Lastly, I think Shulk’s throws are fine for the most part. His most effective throws are back throw, for comboing into aerials, and down throw, which can be a kill throw when in the Smash Monado art. I would only suggest revising Shulk’s forward throw’s angle, to be more conducive to following up into an aerial. Other than that, I think Shulk’s grabs are fine as is.

Closing Thoughts

I’m of the mindset that games can be balanced through how you distribute options to characters. Weaker characters in Smash 4 simply have less options at any given moment than, say, top-tier characters do. Improving Shulk’s frame data and possibly giving him a jump-cancel out of his neutral air could give him greater options that could result in more players picking him up. So many people talk about the “potential” of Shulk being one of the best characters in Smash 4, but his frame data has always held him back from many players being able to reach his potential. Hopefully, these revisions could help make that potential more reachable for Shulk players.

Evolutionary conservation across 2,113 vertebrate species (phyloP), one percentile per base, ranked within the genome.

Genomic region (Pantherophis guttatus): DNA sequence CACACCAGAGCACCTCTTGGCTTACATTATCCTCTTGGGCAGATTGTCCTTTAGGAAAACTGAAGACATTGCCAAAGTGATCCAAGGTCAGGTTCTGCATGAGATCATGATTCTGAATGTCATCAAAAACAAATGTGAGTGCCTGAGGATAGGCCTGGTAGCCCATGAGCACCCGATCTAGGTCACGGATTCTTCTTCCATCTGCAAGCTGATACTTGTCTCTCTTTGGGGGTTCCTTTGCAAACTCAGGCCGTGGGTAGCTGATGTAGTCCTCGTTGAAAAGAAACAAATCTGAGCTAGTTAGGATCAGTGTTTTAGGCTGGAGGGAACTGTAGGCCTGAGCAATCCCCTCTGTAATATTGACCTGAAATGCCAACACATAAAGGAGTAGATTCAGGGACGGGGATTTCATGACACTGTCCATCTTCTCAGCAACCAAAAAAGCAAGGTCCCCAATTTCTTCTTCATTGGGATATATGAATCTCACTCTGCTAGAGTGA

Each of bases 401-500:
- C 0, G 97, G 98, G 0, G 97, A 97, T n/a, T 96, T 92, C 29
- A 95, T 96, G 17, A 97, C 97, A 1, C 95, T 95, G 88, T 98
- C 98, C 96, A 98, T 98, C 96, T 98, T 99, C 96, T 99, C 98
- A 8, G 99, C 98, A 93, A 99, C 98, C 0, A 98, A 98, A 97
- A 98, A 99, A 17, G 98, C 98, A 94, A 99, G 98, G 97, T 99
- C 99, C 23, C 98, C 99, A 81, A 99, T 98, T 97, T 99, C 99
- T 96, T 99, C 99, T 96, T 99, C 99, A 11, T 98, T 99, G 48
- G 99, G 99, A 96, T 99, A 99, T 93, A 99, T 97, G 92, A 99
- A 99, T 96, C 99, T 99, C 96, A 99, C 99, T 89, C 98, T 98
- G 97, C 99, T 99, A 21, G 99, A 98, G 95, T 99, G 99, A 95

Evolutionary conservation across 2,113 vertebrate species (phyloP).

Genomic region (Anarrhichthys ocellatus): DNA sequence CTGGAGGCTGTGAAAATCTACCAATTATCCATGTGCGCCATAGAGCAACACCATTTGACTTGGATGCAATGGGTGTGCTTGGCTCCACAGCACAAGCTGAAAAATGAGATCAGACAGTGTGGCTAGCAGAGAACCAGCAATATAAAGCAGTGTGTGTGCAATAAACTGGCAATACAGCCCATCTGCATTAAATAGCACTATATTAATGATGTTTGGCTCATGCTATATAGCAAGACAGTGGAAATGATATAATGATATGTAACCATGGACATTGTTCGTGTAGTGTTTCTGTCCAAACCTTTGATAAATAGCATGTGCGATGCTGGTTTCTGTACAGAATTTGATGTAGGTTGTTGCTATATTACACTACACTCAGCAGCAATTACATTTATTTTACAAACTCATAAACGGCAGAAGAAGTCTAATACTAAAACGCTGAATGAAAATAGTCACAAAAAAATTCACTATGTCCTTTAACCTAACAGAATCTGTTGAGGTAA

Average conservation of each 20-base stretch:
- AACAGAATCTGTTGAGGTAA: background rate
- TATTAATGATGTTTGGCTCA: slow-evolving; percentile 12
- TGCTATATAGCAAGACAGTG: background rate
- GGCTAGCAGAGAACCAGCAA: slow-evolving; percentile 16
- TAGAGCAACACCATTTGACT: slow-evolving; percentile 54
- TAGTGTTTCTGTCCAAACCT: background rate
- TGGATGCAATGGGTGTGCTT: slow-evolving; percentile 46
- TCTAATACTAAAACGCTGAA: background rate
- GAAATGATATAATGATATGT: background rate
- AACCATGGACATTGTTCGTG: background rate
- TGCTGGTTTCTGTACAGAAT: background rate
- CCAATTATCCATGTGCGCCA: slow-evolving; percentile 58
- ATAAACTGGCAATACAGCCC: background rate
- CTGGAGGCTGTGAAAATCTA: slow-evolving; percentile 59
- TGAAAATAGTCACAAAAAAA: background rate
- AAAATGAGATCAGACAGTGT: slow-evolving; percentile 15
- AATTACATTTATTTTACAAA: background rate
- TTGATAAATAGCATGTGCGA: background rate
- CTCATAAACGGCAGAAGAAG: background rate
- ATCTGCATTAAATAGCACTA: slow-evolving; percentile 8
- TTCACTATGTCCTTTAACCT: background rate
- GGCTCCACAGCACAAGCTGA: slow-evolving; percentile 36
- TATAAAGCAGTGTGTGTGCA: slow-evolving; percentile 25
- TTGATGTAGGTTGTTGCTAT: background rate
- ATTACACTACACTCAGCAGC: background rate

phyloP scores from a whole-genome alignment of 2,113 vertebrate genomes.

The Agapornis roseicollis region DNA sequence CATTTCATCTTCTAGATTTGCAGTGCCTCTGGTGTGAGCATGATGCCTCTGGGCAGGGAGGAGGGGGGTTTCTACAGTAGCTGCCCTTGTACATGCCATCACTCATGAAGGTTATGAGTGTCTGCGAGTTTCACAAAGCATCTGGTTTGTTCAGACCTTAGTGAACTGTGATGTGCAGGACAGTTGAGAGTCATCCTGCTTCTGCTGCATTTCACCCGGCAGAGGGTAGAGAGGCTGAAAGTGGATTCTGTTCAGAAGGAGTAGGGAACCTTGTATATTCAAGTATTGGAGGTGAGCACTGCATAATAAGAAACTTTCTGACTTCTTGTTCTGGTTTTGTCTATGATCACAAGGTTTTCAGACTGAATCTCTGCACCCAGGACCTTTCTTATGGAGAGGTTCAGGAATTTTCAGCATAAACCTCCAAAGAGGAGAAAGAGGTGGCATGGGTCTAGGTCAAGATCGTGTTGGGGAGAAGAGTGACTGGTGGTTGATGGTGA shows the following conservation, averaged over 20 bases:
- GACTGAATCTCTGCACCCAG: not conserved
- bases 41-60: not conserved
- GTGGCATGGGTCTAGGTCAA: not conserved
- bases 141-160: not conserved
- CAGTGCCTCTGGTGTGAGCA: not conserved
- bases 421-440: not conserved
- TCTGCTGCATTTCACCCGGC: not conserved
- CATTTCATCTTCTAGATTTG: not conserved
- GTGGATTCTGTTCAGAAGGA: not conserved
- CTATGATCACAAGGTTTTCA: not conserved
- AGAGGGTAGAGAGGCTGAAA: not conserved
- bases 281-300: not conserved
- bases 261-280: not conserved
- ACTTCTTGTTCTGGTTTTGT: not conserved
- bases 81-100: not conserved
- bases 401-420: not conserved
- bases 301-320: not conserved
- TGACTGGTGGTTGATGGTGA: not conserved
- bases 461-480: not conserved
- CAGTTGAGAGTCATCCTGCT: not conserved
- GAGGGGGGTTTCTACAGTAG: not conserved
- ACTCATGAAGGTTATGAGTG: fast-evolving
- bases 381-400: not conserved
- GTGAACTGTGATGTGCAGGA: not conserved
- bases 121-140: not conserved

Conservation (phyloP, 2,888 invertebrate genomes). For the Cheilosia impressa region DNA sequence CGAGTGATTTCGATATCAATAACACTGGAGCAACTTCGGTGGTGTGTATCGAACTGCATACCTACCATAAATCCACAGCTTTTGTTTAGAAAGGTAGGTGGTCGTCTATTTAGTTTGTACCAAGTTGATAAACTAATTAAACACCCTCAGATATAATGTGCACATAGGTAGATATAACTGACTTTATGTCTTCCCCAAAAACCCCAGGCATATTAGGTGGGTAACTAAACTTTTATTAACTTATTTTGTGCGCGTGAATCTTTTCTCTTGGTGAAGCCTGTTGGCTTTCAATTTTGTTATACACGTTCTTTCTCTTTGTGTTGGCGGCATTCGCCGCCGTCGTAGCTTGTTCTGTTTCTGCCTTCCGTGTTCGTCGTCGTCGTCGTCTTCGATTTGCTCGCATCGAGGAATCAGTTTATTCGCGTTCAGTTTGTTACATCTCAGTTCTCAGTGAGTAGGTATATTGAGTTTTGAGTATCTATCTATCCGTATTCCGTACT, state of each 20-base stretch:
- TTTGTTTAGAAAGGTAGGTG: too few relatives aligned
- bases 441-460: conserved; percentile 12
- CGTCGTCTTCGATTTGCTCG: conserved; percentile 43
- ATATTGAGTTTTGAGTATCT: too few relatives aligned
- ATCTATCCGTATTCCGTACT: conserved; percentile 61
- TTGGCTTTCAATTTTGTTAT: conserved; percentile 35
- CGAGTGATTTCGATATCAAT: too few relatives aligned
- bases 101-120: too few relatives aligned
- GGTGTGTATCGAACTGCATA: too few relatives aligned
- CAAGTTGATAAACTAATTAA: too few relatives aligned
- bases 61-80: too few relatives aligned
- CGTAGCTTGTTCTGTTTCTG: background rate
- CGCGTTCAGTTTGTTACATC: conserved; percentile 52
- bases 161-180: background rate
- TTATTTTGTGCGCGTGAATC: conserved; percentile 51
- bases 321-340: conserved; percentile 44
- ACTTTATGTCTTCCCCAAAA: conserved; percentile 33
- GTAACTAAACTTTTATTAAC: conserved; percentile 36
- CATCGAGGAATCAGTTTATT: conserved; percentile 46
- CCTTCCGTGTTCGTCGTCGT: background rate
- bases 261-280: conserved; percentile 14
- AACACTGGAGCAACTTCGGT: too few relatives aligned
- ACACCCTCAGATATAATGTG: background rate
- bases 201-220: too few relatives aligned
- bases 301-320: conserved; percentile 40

But what do you think? When it comes to balancing characters, hearing other perspectives is always important. Do you disagree or agree with the revisions I’ve suggested? Join the conversation and let us know!


 

Featured Image courtesy of Nintendo.

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Nerf dodgers

Not every controversial card gets the nerf hammer. Sometimes, the community’s least-favourite meta-defining additions simply go on existing in their original state. Be it due to techs, rotations, meta shifts or the developers having bigger fish to fry. Meanwhile others are changed harshly, even if considered far less overpowered. What cards have consistently avoided changes despite outrage? And how did they avoid the wrath of the balance change?

Tunnel Trogg and Totem Golem

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The terror of turn two, Totem Golem was never nerfed

From the moment it was introduced, Tunnel Trogg was making decks. Shortly after its release as part of LOE, there were already preliminary versions of the Aggro Shaman that would dominate the ladder for years to come. Strong one-cost minions always have the potential to be meta-defining, and Tunnel Trogg was no exception. With premium, sticky stats along with a terrifying snowball effect, it allowed for explosive Aggro openers.

Totem Golem, released earlier in the year with League of Explorers, was the perfect synergy. Tunnel Trogg into Totem Golem was a near-unbeatable one-two punch of early-game pressure. While several supporting Aggro cards were nerfed such as Tuskarr Totemic and Rockbiter Weapon, this core team was never touched. As a result, Aggro Shaman remained highly competitive and frequently tier one for almost two years.